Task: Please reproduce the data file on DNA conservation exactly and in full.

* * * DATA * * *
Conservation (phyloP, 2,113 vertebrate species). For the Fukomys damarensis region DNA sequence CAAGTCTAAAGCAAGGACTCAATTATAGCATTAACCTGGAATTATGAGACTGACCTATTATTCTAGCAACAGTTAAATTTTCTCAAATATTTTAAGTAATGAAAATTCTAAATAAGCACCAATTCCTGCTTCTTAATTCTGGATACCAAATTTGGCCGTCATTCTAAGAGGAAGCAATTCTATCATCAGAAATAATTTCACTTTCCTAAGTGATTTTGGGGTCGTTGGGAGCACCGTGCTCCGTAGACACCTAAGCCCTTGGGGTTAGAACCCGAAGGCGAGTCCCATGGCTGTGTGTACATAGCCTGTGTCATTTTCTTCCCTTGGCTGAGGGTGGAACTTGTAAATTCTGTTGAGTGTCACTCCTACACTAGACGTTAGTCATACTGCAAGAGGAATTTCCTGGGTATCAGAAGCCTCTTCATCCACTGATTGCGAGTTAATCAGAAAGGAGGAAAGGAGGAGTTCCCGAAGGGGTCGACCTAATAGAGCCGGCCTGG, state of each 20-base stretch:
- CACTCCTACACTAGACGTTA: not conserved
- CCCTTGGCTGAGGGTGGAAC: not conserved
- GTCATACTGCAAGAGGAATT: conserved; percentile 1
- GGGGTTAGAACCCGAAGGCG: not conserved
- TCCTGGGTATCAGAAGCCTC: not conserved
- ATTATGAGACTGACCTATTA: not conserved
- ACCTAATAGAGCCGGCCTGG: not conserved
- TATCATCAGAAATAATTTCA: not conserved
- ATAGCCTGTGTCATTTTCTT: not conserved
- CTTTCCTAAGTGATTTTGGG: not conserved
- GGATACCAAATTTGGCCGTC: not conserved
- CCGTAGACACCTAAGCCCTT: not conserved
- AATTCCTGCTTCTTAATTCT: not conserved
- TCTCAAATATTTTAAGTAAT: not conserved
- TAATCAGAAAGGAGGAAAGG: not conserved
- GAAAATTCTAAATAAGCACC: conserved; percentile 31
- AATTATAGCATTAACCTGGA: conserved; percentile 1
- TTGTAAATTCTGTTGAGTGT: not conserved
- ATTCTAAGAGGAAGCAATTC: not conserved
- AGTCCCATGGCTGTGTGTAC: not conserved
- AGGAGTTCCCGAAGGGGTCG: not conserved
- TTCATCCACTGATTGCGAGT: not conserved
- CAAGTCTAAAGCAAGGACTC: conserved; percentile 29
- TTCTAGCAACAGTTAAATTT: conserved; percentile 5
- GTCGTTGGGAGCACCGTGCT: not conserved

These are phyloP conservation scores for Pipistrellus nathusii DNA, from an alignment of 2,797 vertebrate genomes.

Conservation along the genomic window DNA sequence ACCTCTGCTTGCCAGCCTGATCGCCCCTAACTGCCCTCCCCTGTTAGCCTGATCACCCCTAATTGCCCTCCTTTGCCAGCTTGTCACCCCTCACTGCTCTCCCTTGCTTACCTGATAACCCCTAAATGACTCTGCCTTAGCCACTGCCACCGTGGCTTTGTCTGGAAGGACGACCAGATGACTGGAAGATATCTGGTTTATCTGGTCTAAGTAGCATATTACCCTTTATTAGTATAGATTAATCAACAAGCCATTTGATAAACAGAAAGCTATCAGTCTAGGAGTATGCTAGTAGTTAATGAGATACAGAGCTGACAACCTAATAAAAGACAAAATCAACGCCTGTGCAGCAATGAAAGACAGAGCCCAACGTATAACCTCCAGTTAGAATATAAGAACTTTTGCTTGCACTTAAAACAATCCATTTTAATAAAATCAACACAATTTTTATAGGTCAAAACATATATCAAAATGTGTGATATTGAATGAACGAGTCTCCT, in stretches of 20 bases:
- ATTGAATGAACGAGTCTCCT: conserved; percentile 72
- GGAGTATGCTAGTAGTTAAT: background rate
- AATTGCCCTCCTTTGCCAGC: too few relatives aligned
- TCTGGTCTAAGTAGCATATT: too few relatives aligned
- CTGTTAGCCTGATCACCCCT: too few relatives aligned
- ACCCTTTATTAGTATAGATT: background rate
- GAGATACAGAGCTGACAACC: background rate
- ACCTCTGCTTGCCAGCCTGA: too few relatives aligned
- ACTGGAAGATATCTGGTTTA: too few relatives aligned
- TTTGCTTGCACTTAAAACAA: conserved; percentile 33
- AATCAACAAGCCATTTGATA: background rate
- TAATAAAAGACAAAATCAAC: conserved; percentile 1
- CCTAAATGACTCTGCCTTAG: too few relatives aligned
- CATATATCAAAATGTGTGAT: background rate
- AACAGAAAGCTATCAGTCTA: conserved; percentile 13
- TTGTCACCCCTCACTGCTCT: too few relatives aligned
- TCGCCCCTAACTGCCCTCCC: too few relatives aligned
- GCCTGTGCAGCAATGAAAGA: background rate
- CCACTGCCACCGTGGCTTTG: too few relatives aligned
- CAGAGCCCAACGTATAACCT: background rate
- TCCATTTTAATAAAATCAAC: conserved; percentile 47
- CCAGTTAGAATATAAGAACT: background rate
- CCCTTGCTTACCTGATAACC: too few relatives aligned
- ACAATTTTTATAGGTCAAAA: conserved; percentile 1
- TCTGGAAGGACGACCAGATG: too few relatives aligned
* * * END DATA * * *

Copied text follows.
Conservation (phyloP, 2,113 vertebrate species). For the Fukomys damarensis region DNA sequence CAAGTCTAAAGCAAGGACTCAATTATAGCATTAACCTGGAATTATGAGACTGACCTATTATTCTAGCAACAGTTAAATTTTCTCAAATATTTTAAGTAATGAAAATTCTAAATAAGCACCAATTCCTGCTTCTTAATTCTGGATACCAAATTTGGCCGTCATTCTAAGAGGAAGCAATTCTATCATCAGAAATAATTTCACTTTCCTAAGTGATTTTGGGGTCGTTGGGAGCACCGTGCTCCGTAGACACCTAAGCCCTTGGGGTTAGAACCCGAAGGCGAGTCCCATGGCTGTGTGTACATAGCCTGTGTCATTTTCTTCCCTTGGCTGAGGGTGGAACTTGTAAATTCTGTTGAGTGTCACTCCTACACTAGACGTTAGTCATACTGCAAGAGGAATTTCCTGGGTATCAGAAGCCTCTTCATCCACTGATTGCGAGTTAATCAGAAAGGAGGAAAGGAGGAGTTCCCGAAGGGGTCGACCTAATAGAGCCGGCCTGG, state of each 20-base stretch:
- CACTCCTACACTAGACGTTA: not conserved
- CCCTTGGCTGAGGGTGGAAC: not conserved
- GTCATACTGCAAGAGGAATT: conserved; percentile 1
- GGGGTTAGAACCCGAAGGCG: not conserved
- TCCTGGGTATCAGAAGCCTC: not conserved
- ATTATGAGACTGACCTATTA: not conserved
- ACCTAATAGAGCCGGCCTGG: not conserved
- TATCATCAGAAATAATTTCA: not conserved
- ATAGCCTGTGTCATTTTCTT: not conserved
- CTTTCCTAAGTGATTTTGGG: not conserved
- GGATACCAAATTTGGCCGTC: not conserved
- CCGTAGACACCTAAGCCCTT: not conserved
- AATTCCTGCTTCTTAATTCT: not conserved
- TCTCAAATATTTTAAGTAAT: not conserved
- TAATCAGAAAGGAGGAAAGG: not conserved
- GAAAATTCTAAATAAGCACC: conserved; percentile 31
- AATTATAGCATTAACCTGGA: conserved; percentile 1
- TTGTAAATTCTGTTGAGTGT: not conserved
- ATTCTAAGAGGAAGCAATTC: not conserved
- AGTCCCATGGCTGTGTGTAC: not conserved
- AGGAGTTCCCGAAGGGGTCG: not conserved
- TTCATCCACTGATTGCGAGT: not conserved
- CAAGTCTAAAGCAAGGACTC: conserved; percentile 29
- TTCTAGCAACAGTTAAATTT: conserved; percentile 5
- GTCGTTGGGAGCACCGTGCT: not conserved

These are phyloP conservation scores for Pipistrellus nathusii DNA, from an alignment of 2,797 vertebrate genomes.

Conservation along the genomic window DNA sequence ACCTCTGCTTGCCAGCCTGATCGCCCCTAACTGCCCTCCCCTGTTAGCCTGATCACCCCTAATTGCCCTCCTTTGCCAGCTTGTCACCCCTCACTGCTCTCCCTTGCTTACCTGATAACCCCTAAATGACTCTGCCTTAGCCACTGCCACCGTGGCTTTGTCTGGAAGGACGACCAGATGACTGGAAGATATCTGGTTTATCTGGTCTAAGTAGCATATTACCCTTTATTAGTATAGATTAATCAACAAGCCATTTGATAAACAGAAAGCTATCAGTCTAGGAGTATGCTAGTAGTTAATGAGATACAGAGCTGACAACCTAATAAAAGACAAAATCAACGCCTGTGCAGCAATGAAAGACAGAGCCCAACGTATAACCTCCAGTTAGAATATAAGAACTTTTGCTTGCACTTAAAACAATCCATTTTAATAAAATCAACACAATTTTTATAGGTCAAAACATATATCAAAATGTGTGATATTGAATGAACGAGTCTCCT, in stretches of 20 bases:
- ATTGAATGAACGAGTCTCCT: conserved; percentile 72
- GGAGTATGCTAGTAGTTAAT: background rate
- AATTGCCCTCCTTTGCCAGC: too few relatives aligned
- TCTGGTCTAAGTAGCATATT: too few relatives aligned
- CTGTTAGCCTGATCACCCCT: too few relatives aligned
- ACCCTTTATTAGTATAGATT: background rate
- GAGATACAGAGCTGACAACC: background rate
- ACCTCTGCTTGCCAGCCTGA: too few relatives aligned
- ACTGGAAGATATCTGGTTTA: too few relatives aligned
- TTTGCTTGCACTTAAAACAA: conserved; percentile 33
- AATCAACAAGCCATTTGATA: background rate
- TAATAAAAGACAAAATCAAC: conserved; percentile 1
- CCTAAATGACTCTGCCTTAG: too few relatives aligned
- CATATATCAAAATGTGTGAT: background rate
- AACAGAAAGCTATCAGTCTA: conserved; percentile 13
- TTGTCACCCCTCACTGCTCT: too few relatives aligned
- TCGCCCCTAACTGCCCTCCC: too few relatives aligned
- GCCTGTGCAGCAATGAAAGA: background rate
- CCACTGCCACCGTGGCTTTG: too few relatives aligned
- CAGAGCCCAACGTATAACCT: background rate
- TCCATTTTAATAAAATCAAC: conserved; percentile 47
- CCAGTTAGAATATAAGAACT: background rate
- CCCTTGCTTACCTGATAACC: too few relatives aligned
- ACAATTTTTATAGGTCAAAA: conserved; percentile 1
- TCTGGAAGGACGACCAGATG: too few relatives aligned